Another round of grant applications will be due at the end of October. One of the smaller grant options turned out to be a perfect fit for one of my projects. My coworkers and I, will be holding a nurses training in Permet this winter. Our goal is to educate over 30 nurses, from nine surrounding villages. We are going to focus on two main topics; Domestic violence and Mental health education. The training will take place at the hospital in Permet, over the course of two days.
As I have been working on the grant application, the language barrier continues to sit on the forefront. One of the stipulations of a grant, is that your community must contribute at least 25% of the funds. One of the community contributions in my project, will be the time and wages of the nurses volunteering to help with the seminars. I began by asking my coworkers how much a nurse would normally make for a days worth of work. They replied by saying they do not know, they are not nurses. I then explained I need this information for my application, so that I can show we are contributing to the cause. There was mass confusion on why I would need to know this. Did the nurses need to pay money for the seminar? Weren’t they coming for free? Did the hospital have to pay the nurses for coming to the training? Did Peace Corps pay for the training? As I replied no to every question they sat in a state of mild panic, I continued to explain, or tried to explain, that this was only data I had to collect for the application. This continued for another half hour until we were sitting, confused and staring at each other. We decided to venture into another office where there was a woman who could translate. I explained the application, and what information I needed. She turned to me and said she did not know the nurse’s wages right now because they weren’t getting paid. Um…why not? Well how should she know, she is not a nurse. Okay…So, time for a coffee break?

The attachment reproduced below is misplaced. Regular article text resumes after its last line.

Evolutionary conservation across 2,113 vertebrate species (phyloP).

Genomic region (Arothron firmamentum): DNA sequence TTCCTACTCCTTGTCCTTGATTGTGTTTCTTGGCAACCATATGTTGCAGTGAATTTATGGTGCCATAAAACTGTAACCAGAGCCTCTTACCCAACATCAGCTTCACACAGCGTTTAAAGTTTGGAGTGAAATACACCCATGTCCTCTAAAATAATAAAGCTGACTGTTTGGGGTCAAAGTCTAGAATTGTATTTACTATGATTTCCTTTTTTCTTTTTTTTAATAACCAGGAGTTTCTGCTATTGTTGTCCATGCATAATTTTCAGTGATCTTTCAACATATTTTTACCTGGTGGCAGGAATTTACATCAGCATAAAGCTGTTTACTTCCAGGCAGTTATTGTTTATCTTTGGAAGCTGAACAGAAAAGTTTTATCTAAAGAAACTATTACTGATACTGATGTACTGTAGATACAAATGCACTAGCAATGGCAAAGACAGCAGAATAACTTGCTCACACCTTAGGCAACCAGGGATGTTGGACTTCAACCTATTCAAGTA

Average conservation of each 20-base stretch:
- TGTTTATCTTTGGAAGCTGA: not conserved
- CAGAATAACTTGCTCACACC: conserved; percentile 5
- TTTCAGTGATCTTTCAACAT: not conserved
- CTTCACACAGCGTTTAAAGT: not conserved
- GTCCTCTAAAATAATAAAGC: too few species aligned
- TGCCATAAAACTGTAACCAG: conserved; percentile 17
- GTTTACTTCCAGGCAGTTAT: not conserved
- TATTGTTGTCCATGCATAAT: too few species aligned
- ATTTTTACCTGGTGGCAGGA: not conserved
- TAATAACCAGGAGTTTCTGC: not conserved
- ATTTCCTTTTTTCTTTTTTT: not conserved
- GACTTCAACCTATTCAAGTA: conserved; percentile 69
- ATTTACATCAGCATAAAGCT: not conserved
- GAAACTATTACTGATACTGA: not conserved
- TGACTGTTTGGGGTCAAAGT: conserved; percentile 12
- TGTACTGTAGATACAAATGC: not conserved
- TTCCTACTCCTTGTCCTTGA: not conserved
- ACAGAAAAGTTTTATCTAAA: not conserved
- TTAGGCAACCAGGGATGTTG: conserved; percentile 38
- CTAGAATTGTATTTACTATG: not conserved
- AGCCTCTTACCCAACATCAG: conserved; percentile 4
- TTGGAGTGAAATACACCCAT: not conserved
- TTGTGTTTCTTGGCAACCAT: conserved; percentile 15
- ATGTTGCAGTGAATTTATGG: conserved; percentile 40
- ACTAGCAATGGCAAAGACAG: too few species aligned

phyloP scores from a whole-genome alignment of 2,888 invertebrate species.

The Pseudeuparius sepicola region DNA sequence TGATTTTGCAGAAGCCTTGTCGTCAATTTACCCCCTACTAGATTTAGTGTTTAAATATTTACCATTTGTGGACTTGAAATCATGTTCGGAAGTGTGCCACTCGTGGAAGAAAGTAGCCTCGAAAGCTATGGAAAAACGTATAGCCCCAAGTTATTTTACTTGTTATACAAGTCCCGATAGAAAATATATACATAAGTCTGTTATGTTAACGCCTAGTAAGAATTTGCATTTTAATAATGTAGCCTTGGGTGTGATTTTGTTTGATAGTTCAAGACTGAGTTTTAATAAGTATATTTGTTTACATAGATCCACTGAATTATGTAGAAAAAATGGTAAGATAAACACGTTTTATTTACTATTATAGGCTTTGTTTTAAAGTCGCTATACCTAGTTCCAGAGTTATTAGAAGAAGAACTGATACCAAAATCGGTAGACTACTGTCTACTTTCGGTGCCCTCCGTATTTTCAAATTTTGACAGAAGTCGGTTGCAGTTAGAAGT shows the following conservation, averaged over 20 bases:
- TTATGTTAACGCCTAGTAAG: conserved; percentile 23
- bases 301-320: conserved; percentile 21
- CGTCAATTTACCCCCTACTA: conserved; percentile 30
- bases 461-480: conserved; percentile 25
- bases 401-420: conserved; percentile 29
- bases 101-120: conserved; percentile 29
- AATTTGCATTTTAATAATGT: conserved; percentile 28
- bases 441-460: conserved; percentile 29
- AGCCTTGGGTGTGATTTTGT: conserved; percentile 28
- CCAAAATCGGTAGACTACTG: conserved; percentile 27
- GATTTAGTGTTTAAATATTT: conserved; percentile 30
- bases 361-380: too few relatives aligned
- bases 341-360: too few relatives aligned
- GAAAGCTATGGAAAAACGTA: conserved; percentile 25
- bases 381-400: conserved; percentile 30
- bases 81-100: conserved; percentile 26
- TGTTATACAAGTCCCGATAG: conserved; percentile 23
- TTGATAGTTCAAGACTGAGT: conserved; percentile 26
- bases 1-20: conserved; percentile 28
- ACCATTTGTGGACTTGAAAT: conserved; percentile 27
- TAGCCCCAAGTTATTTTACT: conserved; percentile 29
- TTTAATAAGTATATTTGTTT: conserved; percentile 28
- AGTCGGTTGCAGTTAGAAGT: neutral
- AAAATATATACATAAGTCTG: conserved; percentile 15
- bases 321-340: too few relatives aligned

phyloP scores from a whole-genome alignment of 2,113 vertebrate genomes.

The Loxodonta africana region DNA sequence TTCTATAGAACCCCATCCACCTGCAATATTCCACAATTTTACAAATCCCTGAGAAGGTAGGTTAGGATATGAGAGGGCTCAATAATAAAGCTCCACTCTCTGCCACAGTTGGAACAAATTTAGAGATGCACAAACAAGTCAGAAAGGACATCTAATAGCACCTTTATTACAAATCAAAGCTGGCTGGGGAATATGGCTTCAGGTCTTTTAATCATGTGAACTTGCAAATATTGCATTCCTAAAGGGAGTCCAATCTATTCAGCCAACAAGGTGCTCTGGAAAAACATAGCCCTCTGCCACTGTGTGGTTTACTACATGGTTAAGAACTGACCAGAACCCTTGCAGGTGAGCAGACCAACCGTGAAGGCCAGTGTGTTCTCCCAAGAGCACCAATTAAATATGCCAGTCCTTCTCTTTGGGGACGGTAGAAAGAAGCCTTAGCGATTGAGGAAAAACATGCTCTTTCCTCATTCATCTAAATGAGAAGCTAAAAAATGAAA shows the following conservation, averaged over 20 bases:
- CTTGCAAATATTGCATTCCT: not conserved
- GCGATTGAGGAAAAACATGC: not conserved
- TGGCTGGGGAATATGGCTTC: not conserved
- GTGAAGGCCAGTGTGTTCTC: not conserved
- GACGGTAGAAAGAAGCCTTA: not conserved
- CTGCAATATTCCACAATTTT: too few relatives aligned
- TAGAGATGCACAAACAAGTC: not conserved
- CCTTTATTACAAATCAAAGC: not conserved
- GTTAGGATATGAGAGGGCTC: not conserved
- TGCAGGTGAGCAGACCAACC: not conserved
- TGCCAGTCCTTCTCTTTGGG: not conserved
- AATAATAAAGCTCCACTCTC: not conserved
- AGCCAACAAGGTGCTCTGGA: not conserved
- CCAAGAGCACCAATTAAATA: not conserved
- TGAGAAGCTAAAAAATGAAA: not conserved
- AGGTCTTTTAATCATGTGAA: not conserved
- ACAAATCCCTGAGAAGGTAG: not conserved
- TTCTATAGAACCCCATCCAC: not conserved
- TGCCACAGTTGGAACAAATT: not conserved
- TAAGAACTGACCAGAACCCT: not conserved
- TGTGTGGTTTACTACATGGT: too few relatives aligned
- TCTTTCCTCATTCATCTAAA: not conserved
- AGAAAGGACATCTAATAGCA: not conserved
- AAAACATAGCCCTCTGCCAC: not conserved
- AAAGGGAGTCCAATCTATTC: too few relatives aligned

Regardless of a few hiccups, I completed the grant and submitted it with my fingers crossed. After my first failed application, my coworkers will be less than impressed if I don’t get picked again. Just in case, we began discussing how we would hold the training without any outside funds. I have learned, that it is best to prepare for any and all scenarios. After all, flexibility is a key trait to being a successful volunteer.